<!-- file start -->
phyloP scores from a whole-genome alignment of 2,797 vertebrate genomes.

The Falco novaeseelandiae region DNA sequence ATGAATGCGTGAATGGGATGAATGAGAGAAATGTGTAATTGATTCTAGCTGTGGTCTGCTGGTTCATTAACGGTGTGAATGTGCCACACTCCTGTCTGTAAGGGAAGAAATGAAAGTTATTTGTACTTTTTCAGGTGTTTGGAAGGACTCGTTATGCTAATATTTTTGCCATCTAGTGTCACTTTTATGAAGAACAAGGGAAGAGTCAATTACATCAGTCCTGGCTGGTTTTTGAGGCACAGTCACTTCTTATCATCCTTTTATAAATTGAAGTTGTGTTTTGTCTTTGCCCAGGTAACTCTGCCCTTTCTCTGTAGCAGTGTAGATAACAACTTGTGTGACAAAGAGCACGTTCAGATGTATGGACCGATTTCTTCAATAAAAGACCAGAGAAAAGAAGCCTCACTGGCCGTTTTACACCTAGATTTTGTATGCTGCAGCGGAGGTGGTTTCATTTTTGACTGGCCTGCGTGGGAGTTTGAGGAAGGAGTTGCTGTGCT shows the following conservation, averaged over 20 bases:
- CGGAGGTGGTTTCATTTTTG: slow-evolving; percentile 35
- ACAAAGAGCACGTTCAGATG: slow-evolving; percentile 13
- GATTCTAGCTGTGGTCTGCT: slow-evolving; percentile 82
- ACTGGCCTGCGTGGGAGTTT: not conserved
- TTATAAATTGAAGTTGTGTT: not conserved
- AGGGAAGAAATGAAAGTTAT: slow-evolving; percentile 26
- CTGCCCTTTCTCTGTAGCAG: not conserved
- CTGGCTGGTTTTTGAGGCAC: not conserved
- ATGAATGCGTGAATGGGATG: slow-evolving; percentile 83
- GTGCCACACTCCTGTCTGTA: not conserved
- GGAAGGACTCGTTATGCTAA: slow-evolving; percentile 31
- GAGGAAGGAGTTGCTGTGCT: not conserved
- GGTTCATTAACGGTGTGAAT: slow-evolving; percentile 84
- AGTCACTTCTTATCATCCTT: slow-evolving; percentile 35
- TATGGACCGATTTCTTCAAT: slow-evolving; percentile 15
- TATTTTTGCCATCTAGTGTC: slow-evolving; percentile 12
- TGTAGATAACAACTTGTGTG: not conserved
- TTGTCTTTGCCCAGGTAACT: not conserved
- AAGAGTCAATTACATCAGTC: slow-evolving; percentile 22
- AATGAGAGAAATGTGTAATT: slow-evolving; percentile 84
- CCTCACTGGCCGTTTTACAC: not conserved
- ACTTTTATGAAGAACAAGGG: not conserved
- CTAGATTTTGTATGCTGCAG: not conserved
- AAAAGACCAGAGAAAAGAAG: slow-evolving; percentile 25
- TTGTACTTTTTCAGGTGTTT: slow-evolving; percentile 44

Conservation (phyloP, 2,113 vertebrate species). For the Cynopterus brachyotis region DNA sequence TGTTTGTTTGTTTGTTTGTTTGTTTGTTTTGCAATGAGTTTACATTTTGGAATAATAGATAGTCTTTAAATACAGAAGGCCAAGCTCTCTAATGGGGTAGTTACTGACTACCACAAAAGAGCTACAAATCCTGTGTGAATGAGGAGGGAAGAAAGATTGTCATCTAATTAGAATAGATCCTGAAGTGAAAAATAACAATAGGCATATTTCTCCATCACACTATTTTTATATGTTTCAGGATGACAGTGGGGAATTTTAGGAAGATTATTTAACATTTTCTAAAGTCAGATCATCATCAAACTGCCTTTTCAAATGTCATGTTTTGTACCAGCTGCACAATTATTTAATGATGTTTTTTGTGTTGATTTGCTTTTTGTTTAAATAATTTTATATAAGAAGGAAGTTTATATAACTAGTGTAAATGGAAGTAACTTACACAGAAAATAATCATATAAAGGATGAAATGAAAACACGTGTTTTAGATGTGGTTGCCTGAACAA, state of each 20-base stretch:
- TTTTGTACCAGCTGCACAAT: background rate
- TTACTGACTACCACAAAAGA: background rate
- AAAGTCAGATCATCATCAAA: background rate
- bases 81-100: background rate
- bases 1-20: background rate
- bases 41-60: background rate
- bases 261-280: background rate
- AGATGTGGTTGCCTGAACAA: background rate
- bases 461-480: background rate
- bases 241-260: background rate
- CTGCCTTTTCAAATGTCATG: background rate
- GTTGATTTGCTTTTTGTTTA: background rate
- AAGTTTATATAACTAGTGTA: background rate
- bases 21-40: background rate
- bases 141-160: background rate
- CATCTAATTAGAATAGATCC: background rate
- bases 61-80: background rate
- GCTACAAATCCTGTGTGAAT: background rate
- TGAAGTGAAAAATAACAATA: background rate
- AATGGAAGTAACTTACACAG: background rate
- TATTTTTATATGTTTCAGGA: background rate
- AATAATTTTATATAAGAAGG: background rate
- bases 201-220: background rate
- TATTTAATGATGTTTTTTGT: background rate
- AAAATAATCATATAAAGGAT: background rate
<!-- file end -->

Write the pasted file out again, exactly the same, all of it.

phyloP scores from a whole-genome alignment of 2,797 vertebrate genomes.

The Falco novaeseelandiae region DNA sequence ATGAATGCGTGAATGGGATGAATGAGAGAAATGTGTAATTGATTCTAGCTGTGGTCTGCTGGTTCATTAACGGTGTGAATGTGCCACACTCCTGTCTGTAAGGGAAGAAATGAAAGTTATTTGTACTTTTTCAGGTGTTTGGAAGGACTCGTTATGCTAATATTTTTGCCATCTAGTGTCACTTTTATGAAGAACAAGGGAAGAGTCAATTACATCAGTCCTGGCTGGTTTTTGAGGCACAGTCACTTCTTATCATCCTTTTATAAATTGAAGTTGTGTTTTGTCTTTGCCCAGGTAACTCTGCCCTTTCTCTGTAGCAGTGTAGATAACAACTTGTGTGACAAAGAGCACGTTCAGATGTATGGACCGATTTCTTCAATAAAAGACCAGAGAAAAGAAGCCTCACTGGCCGTTTTACACCTAGATTTTGTATGCTGCAGCGGAGGTGGTTTCATTTTTGACTGGCCTGCGTGGGAGTTTGAGGAAGGAGTTGCTGTGCT shows the following conservation, averaged over 20 bases:
- CGGAGGTGGTTTCATTTTTG: slow-evolving; percentile 35
- ACAAAGAGCACGTTCAGATG: slow-evolving; percentile 13
- GATTCTAGCTGTGGTCTGCT: slow-evolving; percentile 82
- ACTGGCCTGCGTGGGAGTTT: not conserved
- TTATAAATTGAAGTTGTGTT: not conserved
- AGGGAAGAAATGAAAGTTAT: slow-evolving; percentile 26
- CTGCCCTTTCTCTGTAGCAG: not conserved
- CTGGCTGGTTTTTGAGGCAC: not conserved
- ATGAATGCGTGAATGGGATG: slow-evolving; percentile 83
- GTGCCACACTCCTGTCTGTA: not conserved
- GGAAGGACTCGTTATGCTAA: slow-evolving; percentile 31
- GAGGAAGGAGTTGCTGTGCT: not conserved
- GGTTCATTAACGGTGTGAAT: slow-evolving; percentile 84
- AGTCACTTCTTATCATCCTT: slow-evolving; percentile 35
- TATGGACCGATTTCTTCAAT: slow-evolving; percentile 15
- TATTTTTGCCATCTAGTGTC: slow-evolving; percentile 12
- TGTAGATAACAACTTGTGTG: not conserved
- TTGTCTTTGCCCAGGTAACT: not conserved
- AAGAGTCAATTACATCAGTC: slow-evolving; percentile 22
- AATGAGAGAAATGTGTAATT: slow-evolving; percentile 84
- CCTCACTGGCCGTTTTACAC: not conserved
- ACTTTTATGAAGAACAAGGG: not conserved
- CTAGATTTTGTATGCTGCAG: not conserved
- AAAAGACCAGAGAAAAGAAG: slow-evolving; percentile 25
- TTGTACTTTTTCAGGTGTTT: slow-evolving; percentile 44

Conservation (phyloP, 2,113 vertebrate species). For the Cynopterus brachyotis region DNA sequence TGTTTGTTTGTTTGTTTGTTTGTTTGTTTTGCAATGAGTTTACATTTTGGAATAATAGATAGTCTTTAAATACAGAAGGCCAAGCTCTCTAATGGGGTAGTTACTGACTACCACAAAAGAGCTACAAATCCTGTGTGAATGAGGAGGGAAGAAAGATTGTCATCTAATTAGAATAGATCCTGAAGTGAAAAATAACAATAGGCATATTTCTCCATCACACTATTTTTATATGTTTCAGGATGACAGTGGGGAATTTTAGGAAGATTATTTAACATTTTCTAAAGTCAGATCATCATCAAACTGCCTTTTCAAATGTCATGTTTTGTACCAGCTGCACAATTATTTAATGATGTTTTTTGTGTTGATTTGCTTTTTGTTTAAATAATTTTATATAAGAAGGAAGTTTATATAACTAGTGTAAATGGAAGTAACTTACACAGAAAATAATCATATAAAGGATGAAATGAAAACACGTGTTTTAGATGTGGTTGCCTGAACAA, state of each 20-base stretch:
- TTTTGTACCAGCTGCACAAT: background rate
- TTACTGACTACCACAAAAGA: background rate
- AAAGTCAGATCATCATCAAA: background rate
- bases 81-100: background rate
- bases 1-20: background rate
- bases 41-60: background rate
- bases 261-280: background rate
- AGATGTGGTTGCCTGAACAA: background rate
- bases 461-480: background rate
- bases 241-260: background rate
- CTGCCTTTTCAAATGTCATG: background rate
- GTTGATTTGCTTTTTGTTTA: background rate
- AAGTTTATATAACTAGTGTA: background rate
- bases 21-40: background rate
- bases 141-160: background rate
- CATCTAATTAGAATAGATCC: background rate
- bases 61-80: background rate
- GCTACAAATCCTGTGTGAAT: background rate
- TGAAGTGAAAAATAACAATA: background rate
- AATGGAAGTAACTTACACAG: background rate
- TATTTTTATATGTTTCAGGA: background rate
- AATAATTTTATATAAGAAGG: background rate
- bases 201-220: background rate
- TATTTAATGATGTTTTTTGT: background rate
- AAAATAATCATATAAAGGAT: background rate